One also can’t blame the hard-working, no-nonsense Miller for being pumped about the contract that fell into his lap.

“It’s the team I started with, whether it was in Providence and then back to Boston, the organization I started with. I couldn’t be happier with how things have gone,” said Miller. “That was one of the big key factors of me making my decision is I really love the city. I love the fans. Like I said in my statement, we have the best fans in the league and they’re great to play for. The whole experience so far has just been great. I’m looking forward to four more years of that for sure.”

The immediate negatives are there for Miller after signing the deal: he’s been injury-prone throughout his NHL career, he really hasn’t proven he can be consistently effective against the other team’s best players and he does very little to solve Boston’s puck-moving problems.

There’s a lot of redundancy with Adam McQuaid on a number of different fronts when it comes to Miller and an alarming lack of proven puck-moving defenseman in general beyond Krug at the top of the B’s priority list.

If the undrafted former UVM standout can hold it together as a top-4 defenseman then the Bruins will have decent value for a limited player in Miller, but he could just as quickly, and perhaps even more quickly, develop into another overpaid member of the B’s if he settles into the bottom-pairing role that seems to be his NHL future.

The deal leaves the Bruins with Zdeno Chara, Dennis Seidenberg, Miller and Adam McQuaid as the four defensemen signed through the next two seasons, and features a pair of bottom-pairing D-men in Miller and McQuaid taking up a combined $5.25 million in salary cap space over the next three seasons. That means the Bruins have to move somebody from their aforementioned quarter of signed blueliners, and the Miller contract already has the Bruins backed into a corner before Don Sweeney and Co. even line up their other moves.

That’s the exact same problem that cropped up at the draft in Florida last summer when Sweeney executed a flurry of eyebrow-raising moves to ship Dougie Hamilton and Milan Lucic out, and then failed to execute when trying to move up for Noah Hanifin as Hamilton’s replacement. It would be an epic Black and Gold trainwreck if Sweeney makes the same mistake two years in a row in failing to land the big move, but it would be of Boston’s own doing.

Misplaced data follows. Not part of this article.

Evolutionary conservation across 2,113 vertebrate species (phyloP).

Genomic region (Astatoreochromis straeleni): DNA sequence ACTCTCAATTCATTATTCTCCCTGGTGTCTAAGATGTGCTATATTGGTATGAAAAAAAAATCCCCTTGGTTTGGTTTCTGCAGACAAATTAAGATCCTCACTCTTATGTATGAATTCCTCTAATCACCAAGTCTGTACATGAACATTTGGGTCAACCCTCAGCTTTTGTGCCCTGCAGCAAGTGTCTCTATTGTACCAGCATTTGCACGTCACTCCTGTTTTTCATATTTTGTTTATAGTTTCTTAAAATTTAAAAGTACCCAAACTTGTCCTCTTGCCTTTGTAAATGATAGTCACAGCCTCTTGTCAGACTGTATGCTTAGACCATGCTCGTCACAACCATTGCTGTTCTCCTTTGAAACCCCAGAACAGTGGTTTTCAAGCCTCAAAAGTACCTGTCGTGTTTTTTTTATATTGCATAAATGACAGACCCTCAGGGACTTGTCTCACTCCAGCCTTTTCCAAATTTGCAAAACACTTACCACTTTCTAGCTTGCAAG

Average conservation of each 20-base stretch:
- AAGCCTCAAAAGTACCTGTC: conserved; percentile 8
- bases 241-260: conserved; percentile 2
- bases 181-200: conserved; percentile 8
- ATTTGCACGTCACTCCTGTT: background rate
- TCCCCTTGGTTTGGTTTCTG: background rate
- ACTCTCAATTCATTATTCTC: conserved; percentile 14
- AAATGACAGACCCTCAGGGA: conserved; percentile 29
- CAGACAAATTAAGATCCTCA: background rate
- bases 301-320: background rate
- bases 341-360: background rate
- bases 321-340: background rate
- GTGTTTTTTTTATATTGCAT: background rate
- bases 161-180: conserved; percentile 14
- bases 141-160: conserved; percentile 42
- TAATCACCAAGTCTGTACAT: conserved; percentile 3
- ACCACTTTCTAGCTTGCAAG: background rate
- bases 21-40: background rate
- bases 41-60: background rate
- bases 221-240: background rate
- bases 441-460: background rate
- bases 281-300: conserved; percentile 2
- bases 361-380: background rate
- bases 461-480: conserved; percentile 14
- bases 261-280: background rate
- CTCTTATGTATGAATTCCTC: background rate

It’s Roster-Building 101 in the NHL that a team takes care of their big ticket items first during the season, and then moves on to the complimentary and secondary pieces that backfill the roster. Sweeney is doing just the opposite here after tying up $2.5 million per year on Miller, and doing so before he’s even secured a top pairing defenseman or top line right wing on their summer shopping list.

It’s the same kind of thing departed GM Peter Chiarelli did for years in Boston after winning the Stanley Cup, and the very issue that Cam Neely, Charlie Jacobs and Jeremy Jacobs threw their old GM under the bus for during last month’s end-of-season press conference. The multi-year contracts for Jimmy Hayes, McQuaid and Miller over the last two seasons are overly generous deals with too much term for limited players easily replaced by young, cheap players on entry level deals.

There's really no difference between them, and the contracts of Chris Kelly and Dennis Seidenberg that were previously cited so consistently as cap-busting deals. 

It also leaves the Bruins in a tough position with restricted free agent Torey Krug, who they’re going to have to now pay double what they gave to Miller ($5 million per season) if they hope to actually re-sign last year’s No. 2 defenseman. The bigger problem: retaining all these back end players after the B's finished 19th in the league in defense last season is asking, or more accurately begging, for more of the same problems that pushed Boston out of the playoff picture two years running.

It’s too bad the Miller contract has drawn a firestorm of Bruins criticism this week: the rugged blueiner is a good, tough competitor that’s developed into a responsible young leader on the team, and he can make opponents pay a physical price when healthy.

Miller has also been an impressive plus-55 over his three NHL seasons in Boston while at least becoming respectable in the offensive zone, and posted a career-best five goals and 18 points with the B’s last season.

This example of contractual largesse to a low-ceiling player in Miller, however, is exactly the kind of thing that landed the Bruins in cap jail in the first place, and also the very thing Neely and Jacobs claimed they were getting away from after firing Chiarelli a little over a year ago.

It sure feels like it’s the same old gaffes over and over again rather than some fancy new Black and Gold plan to reinvigorate things on Causeway Street, doesn’t it?